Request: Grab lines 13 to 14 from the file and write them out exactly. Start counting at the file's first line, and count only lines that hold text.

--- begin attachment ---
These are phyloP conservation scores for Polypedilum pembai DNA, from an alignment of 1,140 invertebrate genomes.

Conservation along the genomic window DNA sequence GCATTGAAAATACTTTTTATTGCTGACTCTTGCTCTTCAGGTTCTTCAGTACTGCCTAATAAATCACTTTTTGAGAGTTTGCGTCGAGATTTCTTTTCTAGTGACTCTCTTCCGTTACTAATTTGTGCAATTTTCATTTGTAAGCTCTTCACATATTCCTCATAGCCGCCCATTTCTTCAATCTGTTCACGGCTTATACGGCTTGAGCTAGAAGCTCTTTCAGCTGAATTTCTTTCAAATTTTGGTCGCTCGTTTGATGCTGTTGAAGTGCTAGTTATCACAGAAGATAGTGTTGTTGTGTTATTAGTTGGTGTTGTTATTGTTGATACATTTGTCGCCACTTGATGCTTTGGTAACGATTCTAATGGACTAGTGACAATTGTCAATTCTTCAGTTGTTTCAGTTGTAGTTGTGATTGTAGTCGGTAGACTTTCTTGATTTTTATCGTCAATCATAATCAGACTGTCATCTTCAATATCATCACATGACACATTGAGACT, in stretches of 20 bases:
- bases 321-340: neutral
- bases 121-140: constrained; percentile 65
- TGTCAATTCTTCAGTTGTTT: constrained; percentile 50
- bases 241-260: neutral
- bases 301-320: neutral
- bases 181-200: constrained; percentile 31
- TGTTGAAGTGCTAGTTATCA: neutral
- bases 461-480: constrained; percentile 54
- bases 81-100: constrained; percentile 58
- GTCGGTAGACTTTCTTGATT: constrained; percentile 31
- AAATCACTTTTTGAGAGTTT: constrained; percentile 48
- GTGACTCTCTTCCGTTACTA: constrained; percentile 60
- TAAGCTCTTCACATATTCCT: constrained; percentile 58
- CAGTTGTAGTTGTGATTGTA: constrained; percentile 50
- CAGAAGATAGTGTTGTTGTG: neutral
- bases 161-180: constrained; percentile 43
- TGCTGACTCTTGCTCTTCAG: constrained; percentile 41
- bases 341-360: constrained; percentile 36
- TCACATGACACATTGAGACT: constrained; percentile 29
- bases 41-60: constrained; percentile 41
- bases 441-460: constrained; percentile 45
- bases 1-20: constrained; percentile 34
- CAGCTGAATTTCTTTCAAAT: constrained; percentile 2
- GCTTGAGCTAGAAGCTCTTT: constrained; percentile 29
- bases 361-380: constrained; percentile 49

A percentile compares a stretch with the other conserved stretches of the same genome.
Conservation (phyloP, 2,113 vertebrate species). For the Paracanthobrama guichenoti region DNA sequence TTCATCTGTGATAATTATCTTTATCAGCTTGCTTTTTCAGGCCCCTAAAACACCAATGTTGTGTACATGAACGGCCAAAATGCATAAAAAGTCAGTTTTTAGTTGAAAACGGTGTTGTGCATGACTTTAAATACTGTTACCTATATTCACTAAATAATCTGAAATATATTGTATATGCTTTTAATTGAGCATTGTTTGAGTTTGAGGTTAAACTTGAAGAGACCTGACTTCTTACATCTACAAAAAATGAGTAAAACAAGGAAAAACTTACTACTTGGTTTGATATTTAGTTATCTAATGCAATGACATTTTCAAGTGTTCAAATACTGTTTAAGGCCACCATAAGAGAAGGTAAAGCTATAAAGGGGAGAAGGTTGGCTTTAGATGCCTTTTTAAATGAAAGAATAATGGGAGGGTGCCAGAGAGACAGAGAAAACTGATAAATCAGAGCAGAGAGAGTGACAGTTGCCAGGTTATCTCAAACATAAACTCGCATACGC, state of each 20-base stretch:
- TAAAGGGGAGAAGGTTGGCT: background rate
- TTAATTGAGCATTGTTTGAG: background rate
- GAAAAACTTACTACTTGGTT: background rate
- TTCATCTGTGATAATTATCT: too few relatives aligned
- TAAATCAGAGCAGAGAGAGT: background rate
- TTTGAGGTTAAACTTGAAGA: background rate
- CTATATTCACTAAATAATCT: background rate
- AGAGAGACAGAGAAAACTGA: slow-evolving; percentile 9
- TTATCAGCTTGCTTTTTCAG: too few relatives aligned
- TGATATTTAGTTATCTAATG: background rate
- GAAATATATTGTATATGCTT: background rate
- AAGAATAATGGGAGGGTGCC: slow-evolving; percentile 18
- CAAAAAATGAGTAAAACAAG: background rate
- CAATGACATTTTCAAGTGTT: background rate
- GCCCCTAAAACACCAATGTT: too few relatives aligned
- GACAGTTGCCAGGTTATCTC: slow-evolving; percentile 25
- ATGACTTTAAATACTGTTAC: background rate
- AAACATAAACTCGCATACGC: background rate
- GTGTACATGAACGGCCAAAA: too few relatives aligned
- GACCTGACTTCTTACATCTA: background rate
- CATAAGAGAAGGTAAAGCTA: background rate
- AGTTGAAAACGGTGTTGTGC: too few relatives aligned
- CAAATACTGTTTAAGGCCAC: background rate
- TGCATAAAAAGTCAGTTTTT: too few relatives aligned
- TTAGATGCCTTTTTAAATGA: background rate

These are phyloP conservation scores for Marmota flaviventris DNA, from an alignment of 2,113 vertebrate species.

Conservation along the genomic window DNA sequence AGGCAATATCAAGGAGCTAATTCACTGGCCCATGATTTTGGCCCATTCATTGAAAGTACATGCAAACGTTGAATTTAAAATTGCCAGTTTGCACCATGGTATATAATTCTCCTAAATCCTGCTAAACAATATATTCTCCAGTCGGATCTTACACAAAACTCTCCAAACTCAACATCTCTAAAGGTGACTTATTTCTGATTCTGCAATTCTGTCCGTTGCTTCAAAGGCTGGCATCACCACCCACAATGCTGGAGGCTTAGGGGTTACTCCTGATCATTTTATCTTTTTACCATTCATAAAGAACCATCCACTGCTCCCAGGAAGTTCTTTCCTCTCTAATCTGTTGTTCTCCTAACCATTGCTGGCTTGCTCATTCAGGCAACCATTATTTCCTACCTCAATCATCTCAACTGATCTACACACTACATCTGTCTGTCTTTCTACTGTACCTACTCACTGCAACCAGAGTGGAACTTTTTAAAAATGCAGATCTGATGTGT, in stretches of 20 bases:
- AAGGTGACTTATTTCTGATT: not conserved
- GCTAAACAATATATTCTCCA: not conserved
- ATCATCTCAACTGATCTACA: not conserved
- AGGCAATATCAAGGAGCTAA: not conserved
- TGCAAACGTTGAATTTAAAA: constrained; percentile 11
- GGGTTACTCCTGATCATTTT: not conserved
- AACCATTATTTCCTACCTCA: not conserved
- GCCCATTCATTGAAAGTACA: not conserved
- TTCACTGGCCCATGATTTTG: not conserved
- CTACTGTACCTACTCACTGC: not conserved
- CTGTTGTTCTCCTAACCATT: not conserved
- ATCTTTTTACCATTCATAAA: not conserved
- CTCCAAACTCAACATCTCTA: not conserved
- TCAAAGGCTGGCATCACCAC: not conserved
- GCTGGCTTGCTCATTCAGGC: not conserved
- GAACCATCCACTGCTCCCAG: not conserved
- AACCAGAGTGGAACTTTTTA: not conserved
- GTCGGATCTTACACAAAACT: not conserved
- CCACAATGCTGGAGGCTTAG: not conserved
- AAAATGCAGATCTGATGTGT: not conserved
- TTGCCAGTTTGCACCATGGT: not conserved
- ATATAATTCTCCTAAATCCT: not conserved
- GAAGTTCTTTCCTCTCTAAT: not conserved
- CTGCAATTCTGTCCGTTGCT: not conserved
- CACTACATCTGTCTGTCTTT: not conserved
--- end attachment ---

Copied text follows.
- AAATCACTTTTTGAGAGTTT: constrained; percentile 48
- GTGACTCTCTTCCGTTACTA: constrained; percentile 60